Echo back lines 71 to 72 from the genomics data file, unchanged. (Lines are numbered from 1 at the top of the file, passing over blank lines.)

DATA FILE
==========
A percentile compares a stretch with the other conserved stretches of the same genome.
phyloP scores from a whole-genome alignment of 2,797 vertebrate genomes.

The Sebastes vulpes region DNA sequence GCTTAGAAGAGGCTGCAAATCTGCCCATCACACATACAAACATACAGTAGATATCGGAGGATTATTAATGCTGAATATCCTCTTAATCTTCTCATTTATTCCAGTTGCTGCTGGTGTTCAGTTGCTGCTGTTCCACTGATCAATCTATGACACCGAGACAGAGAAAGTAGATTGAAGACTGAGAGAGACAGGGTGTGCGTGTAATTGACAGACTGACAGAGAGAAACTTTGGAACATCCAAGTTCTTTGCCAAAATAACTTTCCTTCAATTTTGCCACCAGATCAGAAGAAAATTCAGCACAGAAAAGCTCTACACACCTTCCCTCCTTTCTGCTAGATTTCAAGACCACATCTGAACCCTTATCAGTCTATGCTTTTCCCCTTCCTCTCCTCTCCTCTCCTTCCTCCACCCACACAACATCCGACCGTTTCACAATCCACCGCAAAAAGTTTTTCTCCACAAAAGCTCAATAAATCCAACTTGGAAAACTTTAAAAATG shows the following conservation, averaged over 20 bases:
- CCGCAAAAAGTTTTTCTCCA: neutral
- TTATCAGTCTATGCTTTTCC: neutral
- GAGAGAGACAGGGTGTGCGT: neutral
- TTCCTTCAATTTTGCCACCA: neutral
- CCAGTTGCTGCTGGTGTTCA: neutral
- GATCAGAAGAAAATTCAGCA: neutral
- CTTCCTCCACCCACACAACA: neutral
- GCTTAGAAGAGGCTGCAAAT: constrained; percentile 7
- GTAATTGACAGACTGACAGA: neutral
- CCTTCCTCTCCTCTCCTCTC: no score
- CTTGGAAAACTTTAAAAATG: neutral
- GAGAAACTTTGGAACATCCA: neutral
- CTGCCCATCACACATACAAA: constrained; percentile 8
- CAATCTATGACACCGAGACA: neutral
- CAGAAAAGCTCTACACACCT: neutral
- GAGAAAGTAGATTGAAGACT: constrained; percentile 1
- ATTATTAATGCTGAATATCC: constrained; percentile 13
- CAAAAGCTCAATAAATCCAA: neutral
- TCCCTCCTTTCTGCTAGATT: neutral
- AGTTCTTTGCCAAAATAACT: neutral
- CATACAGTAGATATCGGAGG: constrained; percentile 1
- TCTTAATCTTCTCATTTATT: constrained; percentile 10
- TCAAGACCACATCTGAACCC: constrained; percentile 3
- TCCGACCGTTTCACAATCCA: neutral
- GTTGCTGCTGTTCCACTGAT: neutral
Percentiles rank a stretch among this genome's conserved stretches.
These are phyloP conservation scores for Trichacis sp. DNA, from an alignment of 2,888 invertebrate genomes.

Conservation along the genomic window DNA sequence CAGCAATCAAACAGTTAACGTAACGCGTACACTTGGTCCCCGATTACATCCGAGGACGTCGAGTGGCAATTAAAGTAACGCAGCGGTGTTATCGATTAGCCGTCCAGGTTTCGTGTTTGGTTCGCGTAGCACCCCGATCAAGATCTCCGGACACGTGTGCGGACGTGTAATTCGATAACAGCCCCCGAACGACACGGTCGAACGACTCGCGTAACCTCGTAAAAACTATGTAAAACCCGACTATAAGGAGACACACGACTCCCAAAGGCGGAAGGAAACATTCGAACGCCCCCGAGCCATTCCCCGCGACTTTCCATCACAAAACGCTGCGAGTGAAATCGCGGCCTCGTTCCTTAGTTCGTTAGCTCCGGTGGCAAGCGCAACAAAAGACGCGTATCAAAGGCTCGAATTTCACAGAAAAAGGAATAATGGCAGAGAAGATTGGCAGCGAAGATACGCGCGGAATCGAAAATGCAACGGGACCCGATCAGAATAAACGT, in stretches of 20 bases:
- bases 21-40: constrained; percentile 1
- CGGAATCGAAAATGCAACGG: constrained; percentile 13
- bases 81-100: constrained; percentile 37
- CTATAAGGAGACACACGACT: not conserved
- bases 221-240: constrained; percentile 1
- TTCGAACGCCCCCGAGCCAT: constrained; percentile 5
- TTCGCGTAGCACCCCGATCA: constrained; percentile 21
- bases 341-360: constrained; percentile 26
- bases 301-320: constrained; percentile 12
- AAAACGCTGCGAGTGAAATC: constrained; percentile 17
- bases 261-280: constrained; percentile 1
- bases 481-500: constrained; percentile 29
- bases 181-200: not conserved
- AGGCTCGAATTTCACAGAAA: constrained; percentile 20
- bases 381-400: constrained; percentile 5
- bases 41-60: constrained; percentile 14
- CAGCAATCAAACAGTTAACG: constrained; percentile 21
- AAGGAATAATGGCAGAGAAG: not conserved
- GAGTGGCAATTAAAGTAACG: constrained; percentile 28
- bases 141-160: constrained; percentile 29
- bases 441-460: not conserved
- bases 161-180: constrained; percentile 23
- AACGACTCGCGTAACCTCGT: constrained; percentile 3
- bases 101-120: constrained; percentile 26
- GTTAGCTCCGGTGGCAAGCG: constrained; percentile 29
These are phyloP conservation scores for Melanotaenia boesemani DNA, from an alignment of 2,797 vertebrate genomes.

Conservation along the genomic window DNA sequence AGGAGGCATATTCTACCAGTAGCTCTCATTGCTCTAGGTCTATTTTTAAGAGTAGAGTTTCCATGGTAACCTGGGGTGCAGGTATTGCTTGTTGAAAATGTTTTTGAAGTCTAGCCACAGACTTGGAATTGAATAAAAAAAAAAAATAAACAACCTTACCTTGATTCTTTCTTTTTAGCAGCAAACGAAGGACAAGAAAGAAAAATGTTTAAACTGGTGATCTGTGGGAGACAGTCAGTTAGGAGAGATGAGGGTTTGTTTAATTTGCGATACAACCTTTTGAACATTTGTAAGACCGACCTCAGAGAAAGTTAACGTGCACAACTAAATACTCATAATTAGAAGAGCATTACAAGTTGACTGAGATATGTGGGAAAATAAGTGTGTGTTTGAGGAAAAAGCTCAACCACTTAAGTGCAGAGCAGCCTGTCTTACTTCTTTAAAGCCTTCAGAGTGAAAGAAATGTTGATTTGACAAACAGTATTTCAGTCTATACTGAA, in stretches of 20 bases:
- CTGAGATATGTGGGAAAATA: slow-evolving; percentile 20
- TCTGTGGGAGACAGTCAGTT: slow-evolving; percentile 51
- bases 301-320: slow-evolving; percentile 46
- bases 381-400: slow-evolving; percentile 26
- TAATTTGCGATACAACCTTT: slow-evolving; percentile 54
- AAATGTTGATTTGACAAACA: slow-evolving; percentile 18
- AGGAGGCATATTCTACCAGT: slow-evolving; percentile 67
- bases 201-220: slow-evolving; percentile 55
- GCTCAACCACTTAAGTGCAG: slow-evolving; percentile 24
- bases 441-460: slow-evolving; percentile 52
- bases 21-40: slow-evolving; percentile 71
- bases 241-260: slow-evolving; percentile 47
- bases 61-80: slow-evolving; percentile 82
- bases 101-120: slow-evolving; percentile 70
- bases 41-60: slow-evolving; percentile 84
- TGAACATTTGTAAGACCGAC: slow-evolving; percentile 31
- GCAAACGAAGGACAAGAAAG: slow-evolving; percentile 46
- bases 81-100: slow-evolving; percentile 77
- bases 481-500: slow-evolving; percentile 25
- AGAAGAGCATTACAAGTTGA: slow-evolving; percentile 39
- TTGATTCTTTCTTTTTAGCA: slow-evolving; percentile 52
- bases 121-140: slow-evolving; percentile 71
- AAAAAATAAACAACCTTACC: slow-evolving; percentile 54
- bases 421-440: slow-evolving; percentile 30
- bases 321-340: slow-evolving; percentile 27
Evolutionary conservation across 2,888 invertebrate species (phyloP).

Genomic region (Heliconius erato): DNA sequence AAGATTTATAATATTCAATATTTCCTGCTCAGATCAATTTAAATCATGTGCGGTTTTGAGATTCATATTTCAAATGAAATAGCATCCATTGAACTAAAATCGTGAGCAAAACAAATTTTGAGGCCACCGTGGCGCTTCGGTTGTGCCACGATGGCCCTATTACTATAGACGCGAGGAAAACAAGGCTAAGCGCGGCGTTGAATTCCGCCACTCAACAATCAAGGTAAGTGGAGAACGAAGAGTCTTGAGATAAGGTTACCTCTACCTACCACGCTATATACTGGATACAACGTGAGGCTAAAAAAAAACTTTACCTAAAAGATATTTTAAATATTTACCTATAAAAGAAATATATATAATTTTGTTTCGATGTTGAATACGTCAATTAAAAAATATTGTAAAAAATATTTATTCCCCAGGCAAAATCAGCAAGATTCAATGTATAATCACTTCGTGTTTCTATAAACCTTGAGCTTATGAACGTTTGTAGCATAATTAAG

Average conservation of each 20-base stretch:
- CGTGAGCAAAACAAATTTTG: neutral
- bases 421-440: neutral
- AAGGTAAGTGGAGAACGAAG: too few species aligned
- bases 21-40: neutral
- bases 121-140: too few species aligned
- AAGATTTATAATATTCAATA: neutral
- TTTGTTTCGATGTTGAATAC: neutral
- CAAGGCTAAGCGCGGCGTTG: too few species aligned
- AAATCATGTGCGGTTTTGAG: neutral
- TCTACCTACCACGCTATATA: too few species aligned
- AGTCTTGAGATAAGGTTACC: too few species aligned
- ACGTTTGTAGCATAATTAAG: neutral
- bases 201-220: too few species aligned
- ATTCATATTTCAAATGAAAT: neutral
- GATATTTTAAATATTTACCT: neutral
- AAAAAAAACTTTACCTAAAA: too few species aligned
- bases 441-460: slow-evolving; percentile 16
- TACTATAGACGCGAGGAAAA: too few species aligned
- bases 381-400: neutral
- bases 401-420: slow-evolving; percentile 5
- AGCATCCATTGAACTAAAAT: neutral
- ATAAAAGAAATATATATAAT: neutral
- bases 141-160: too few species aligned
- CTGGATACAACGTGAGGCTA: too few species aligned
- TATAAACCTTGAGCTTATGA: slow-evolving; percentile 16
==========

- bases 61-80: slow-evolving; percentile 82
- bases 101-120: slow-evolving; percentile 70